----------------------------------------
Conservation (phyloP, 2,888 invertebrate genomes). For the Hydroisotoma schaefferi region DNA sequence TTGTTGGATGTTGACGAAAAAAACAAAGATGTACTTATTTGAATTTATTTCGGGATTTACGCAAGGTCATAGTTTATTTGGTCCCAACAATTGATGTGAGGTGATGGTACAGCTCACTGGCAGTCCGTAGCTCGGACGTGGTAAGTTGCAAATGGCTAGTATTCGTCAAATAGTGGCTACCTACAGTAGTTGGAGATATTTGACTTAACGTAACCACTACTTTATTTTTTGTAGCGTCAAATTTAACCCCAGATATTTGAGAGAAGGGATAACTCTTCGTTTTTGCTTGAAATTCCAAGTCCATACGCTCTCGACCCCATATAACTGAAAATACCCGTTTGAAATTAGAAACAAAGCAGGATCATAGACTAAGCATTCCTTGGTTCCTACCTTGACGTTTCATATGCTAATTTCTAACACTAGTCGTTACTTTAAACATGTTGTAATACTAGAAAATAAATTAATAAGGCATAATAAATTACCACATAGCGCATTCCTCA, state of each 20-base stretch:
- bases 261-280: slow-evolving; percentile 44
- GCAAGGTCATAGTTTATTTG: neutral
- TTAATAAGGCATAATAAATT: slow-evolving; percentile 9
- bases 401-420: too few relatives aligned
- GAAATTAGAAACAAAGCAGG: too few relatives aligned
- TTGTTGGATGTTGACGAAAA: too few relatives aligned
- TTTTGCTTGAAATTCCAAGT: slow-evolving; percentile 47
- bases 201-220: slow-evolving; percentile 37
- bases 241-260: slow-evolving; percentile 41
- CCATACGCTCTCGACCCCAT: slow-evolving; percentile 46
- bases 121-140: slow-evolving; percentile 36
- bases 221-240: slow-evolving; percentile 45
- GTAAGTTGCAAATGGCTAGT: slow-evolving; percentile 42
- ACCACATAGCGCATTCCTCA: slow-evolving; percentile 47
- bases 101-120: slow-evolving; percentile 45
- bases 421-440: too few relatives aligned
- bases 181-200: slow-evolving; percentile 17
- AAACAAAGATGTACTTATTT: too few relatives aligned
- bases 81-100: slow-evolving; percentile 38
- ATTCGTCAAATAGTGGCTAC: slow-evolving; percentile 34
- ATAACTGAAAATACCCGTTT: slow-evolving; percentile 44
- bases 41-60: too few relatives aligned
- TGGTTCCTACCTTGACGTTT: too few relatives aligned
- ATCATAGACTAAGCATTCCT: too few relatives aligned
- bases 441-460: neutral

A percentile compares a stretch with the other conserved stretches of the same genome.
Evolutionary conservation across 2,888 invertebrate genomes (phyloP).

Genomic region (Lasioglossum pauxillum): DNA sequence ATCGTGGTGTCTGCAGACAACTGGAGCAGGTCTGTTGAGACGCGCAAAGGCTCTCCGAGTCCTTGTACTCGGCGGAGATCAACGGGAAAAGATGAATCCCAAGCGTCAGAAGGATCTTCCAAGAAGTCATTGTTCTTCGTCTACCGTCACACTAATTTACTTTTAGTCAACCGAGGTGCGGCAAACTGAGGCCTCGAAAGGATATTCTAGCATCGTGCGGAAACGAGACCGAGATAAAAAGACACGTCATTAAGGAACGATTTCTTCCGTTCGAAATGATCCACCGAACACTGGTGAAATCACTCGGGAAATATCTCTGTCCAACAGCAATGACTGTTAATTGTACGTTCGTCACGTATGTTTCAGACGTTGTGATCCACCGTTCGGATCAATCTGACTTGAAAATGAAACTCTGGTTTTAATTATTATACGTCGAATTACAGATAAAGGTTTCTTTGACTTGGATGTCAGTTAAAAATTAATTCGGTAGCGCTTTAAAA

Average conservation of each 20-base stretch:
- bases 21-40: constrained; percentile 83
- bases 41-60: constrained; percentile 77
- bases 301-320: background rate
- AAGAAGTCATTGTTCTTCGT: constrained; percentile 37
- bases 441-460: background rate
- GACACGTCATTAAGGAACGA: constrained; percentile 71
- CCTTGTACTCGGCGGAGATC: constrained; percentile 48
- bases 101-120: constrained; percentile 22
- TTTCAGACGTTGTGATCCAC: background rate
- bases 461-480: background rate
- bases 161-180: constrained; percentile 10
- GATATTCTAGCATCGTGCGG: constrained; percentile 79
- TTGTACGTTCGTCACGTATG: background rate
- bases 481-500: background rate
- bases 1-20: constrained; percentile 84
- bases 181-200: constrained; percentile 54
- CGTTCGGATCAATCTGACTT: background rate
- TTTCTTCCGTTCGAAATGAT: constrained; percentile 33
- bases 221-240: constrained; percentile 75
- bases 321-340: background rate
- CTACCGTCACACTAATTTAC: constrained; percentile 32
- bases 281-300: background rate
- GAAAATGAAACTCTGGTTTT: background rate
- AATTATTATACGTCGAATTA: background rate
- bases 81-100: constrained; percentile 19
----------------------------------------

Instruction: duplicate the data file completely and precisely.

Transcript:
Conservation (phyloP, 2,888 invertebrate genomes). For the Hydroisotoma schaefferi region DNA sequence TTGTTGGATGTTGACGAAAAAAACAAAGATGTACTTATTTGAATTTATTTCGGGATTTACGCAAGGTCATAGTTTATTTGGTCCCAACAATTGATGTGAGGTGATGGTACAGCTCACTGGCAGTCCGTAGCTCGGACGTGGTAAGTTGCAAATGGCTAGTATTCGTCAAATAGTGGCTACCTACAGTAGTTGGAGATATTTGACTTAACGTAACCACTACTTTATTTTTTGTAGCGTCAAATTTAACCCCAGATATTTGAGAGAAGGGATAACTCTTCGTTTTTGCTTGAAATTCCAAGTCCATACGCTCTCGACCCCATATAACTGAAAATACCCGTTTGAAATTAGAAACAAAGCAGGATCATAGACTAAGCATTCCTTGGTTCCTACCTTGACGTTTCATATGCTAATTTCTAACACTAGTCGTTACTTTAAACATGTTGTAATACTAGAAAATAAATTAATAAGGCATAATAAATTACCACATAGCGCATTCCTCA, state of each 20-base stretch:
- bases 261-280: slow-evolving; percentile 44
- GCAAGGTCATAGTTTATTTG: neutral
- TTAATAAGGCATAATAAATT: slow-evolving; percentile 9
- bases 401-420: too few relatives aligned
- GAAATTAGAAACAAAGCAGG: too few relatives aligned
- TTGTTGGATGTTGACGAAAA: too few relatives aligned
- TTTTGCTTGAAATTCCAAGT: slow-evolving; percentile 47
- bases 201-220: slow-evolving; percentile 37
- bases 241-260: slow-evolving; percentile 41
- CCATACGCTCTCGACCCCAT: slow-evolving; percentile 46
- bases 121-140: slow-evolving; percentile 36
- bases 221-240: slow-evolving; percentile 45
- GTAAGTTGCAAATGGCTAGT: slow-evolving; percentile 42
- ACCACATAGCGCATTCCTCA: slow-evolving; percentile 47
- bases 101-120: slow-evolving; percentile 45
- bases 421-440: too few relatives aligned
- bases 181-200: slow-evolving; percentile 17
- AAACAAAGATGTACTTATTT: too few relatives aligned
- bases 81-100: slow-evolving; percentile 38
- ATTCGTCAAATAGTGGCTAC: slow-evolving; percentile 34
- ATAACTGAAAATACCCGTTT: slow-evolving; percentile 44
- bases 41-60: too few relatives aligned
- TGGTTCCTACCTTGACGTTT: too few relatives aligned
- ATCATAGACTAAGCATTCCT: too few relatives aligned
- bases 441-460: neutral

A percentile compares a stretch with the other conserved stretches of the same genome.
Evolutionary conservation across 2,888 invertebrate genomes (phyloP).

Genomic region (Lasioglossum pauxillum): DNA sequence ATCGTGGTGTCTGCAGACAACTGGAGCAGGTCTGTTGAGACGCGCAAAGGCTCTCCGAGTCCTTGTACTCGGCGGAGATCAACGGGAAAAGATGAATCCCAAGCGTCAGAAGGATCTTCCAAGAAGTCATTGTTCTTCGTCTACCGTCACACTAATTTACTTTTAGTCAACCGAGGTGCGGCAAACTGAGGCCTCGAAAGGATATTCTAGCATCGTGCGGAAACGAGACCGAGATAAAAAGACACGTCATTAAGGAACGATTTCTTCCGTTCGAAATGATCCACCGAACACTGGTGAAATCACTCGGGAAATATCTCTGTCCAACAGCAATGACTGTTAATTGTACGTTCGTCACGTATGTTTCAGACGTTGTGATCCACCGTTCGGATCAATCTGACTTGAAAATGAAACTCTGGTTTTAATTATTATACGTCGAATTACAGATAAAGGTTTCTTTGACTTGGATGTCAGTTAAAAATTAATTCGGTAGCGCTTTAAAA

Average conservation of each 20-base stretch:
- bases 21-40: constrained; percentile 83
- bases 41-60: constrained; percentile 77
- bases 301-320: background rate
- AAGAAGTCATTGTTCTTCGT: constrained; percentile 37
- bases 441-460: background rate
- GACACGTCATTAAGGAACGA: constrained; percentile 71
- CCTTGTACTCGGCGGAGATC: constrained; percentile 48
- bases 101-120: constrained; percentile 22
- TTTCAGACGTTGTGATCCAC: background rate
- bases 461-480: background rate
- bases 161-180: constrained; percentile 10
- GATATTCTAGCATCGTGCGG: constrained; percentile 79
- TTGTACGTTCGTCACGTATG: background rate
- bases 481-500: background rate
- bases 1-20: constrained; percentile 84
- bases 181-200: constrained; percentile 54
- CGTTCGGATCAATCTGACTT: background rate
- TTTCTTCCGTTCGAAATGAT: constrained; percentile 33
- bases 221-240: constrained; percentile 75
- bases 321-340: background rate
- CTACCGTCACACTAATTTAC: constrained; percentile 32
- bases 281-300: background rate
- GAAAATGAAACTCTGGTTTT: background rate
- AATTATTATACGTCGAATTA: background rate
- bases 81-100: constrained; percentile 19